Here is everything you need to know about the amazing Big Thunder Mountain Railroad attraction at Disneyland including history, reviews, fun facts, photos and more. I hope you find this listing informative and helpful!
Big Thunder Mountain Railroad | Disneyland Description
Streak through a legendary gold-mining town aboard a rollicking runaway mine train on Disneyland’s Big Thunder Mountain Railroad.
Amid rugged bedrock and desert cactus, venture inside a barren mountain to the Big Thunder Mining Company, established in the early days of America’s Gold Rush. Traipse down and discover a mysterious 5-car locomotive waiting to take you on a journey inside an abandoned mine shaft.
Hang Onto Your Hats
Hurl forward into the darkness of a tunnel as the train’s wheels chug back and forth across a winding track.
Swoop around sharp turns and dip and drop into canyons and caves, darting through the ghost town of Big
Peel under a booming waterfall, past rock formations, and dodge a rumbling boulder from an unexpected landslide. Glimpse the remnants of an earthquake and behold a bevy of local critters—including bats, opossum and a goat with a stick of dynamite in his mouth—before hastily making your way back to the safety of the railroad station.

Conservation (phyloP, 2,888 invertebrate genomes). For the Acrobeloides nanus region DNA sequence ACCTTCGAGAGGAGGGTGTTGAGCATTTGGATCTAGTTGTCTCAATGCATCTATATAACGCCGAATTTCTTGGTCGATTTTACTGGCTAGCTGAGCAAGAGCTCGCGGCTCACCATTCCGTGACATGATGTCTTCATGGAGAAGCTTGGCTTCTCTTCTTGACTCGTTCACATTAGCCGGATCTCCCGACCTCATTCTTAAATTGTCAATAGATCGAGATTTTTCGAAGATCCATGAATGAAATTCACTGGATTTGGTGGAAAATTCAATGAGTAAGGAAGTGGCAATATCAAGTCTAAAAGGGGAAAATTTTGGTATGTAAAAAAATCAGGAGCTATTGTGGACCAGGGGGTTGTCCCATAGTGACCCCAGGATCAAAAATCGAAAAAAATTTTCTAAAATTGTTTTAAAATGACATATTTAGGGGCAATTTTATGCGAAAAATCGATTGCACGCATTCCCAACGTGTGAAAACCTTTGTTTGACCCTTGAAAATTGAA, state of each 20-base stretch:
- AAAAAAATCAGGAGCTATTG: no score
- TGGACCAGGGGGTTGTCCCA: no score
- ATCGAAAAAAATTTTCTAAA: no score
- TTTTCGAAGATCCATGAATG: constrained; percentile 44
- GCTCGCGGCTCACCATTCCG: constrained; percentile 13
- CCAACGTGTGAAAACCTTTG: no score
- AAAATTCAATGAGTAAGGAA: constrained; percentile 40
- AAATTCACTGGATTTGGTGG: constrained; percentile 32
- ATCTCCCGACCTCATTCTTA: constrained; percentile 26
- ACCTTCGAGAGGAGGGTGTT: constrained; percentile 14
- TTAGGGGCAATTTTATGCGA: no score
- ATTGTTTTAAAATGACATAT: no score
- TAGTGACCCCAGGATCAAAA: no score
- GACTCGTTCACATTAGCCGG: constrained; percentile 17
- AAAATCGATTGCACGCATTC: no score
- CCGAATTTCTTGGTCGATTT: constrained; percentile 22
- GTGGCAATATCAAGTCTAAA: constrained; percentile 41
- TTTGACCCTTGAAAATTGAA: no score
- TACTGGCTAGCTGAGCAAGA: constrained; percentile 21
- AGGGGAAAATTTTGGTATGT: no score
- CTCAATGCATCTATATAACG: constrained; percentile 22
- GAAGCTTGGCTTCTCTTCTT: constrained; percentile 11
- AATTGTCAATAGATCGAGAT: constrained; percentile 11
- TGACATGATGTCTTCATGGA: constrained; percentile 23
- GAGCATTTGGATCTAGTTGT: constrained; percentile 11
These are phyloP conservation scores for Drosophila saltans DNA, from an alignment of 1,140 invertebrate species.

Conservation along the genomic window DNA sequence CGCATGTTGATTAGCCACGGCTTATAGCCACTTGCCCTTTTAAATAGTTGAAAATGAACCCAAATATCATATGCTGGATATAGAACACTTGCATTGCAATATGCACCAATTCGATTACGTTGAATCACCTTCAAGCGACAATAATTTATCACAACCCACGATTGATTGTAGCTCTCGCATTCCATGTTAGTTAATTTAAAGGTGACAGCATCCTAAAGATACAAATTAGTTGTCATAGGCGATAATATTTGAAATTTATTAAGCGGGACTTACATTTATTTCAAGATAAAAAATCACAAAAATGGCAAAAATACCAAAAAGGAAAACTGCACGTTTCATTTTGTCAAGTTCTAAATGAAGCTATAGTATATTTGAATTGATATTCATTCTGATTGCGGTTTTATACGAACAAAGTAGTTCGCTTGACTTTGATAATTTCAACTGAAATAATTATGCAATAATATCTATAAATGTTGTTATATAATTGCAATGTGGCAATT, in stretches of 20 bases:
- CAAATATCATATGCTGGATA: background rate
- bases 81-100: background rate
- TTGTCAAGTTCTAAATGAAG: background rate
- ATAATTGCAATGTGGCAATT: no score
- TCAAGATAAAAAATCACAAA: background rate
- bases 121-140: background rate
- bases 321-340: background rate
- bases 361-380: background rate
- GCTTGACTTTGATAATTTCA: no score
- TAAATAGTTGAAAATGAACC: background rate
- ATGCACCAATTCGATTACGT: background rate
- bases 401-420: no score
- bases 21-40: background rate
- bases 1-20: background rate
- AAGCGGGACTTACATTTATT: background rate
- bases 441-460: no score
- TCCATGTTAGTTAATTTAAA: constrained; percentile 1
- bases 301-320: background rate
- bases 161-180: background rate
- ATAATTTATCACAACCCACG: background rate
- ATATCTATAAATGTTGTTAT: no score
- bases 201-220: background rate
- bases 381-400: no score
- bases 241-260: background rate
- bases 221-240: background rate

Big Thunder Mountain Railroad | Disneyland Fun Facts
- The footprint of the Disney World version of Big Thunder Mountain is 25% bigger than Disneyland’s.
- The highest point of the ride environment is nearly 200 feet tall
- Guests must be 40 inches tall to ride.
- The ghost town you venture through in the ride is named Tumbleweed.
- The ride tops off at 36 mph (14 mph slower than Expedition Everest and 24 mph slower than Rock ‘n’ Roller Coaster)
- The ride includes 20 audio-animatronics Disney Legend Tony Baxter designed Big Thunder Mountain in the early 1970’s.
Big Thunder Mountain Railroad | Disneyland Details
Big Thunder Mountain Railroad | Disneyland Experience:
Big Thunder Mountain Railroad reopening in November, September 28, 2021
News: Refurbishment Announced for Big Thunder Mountain for 2020, December 21, 2019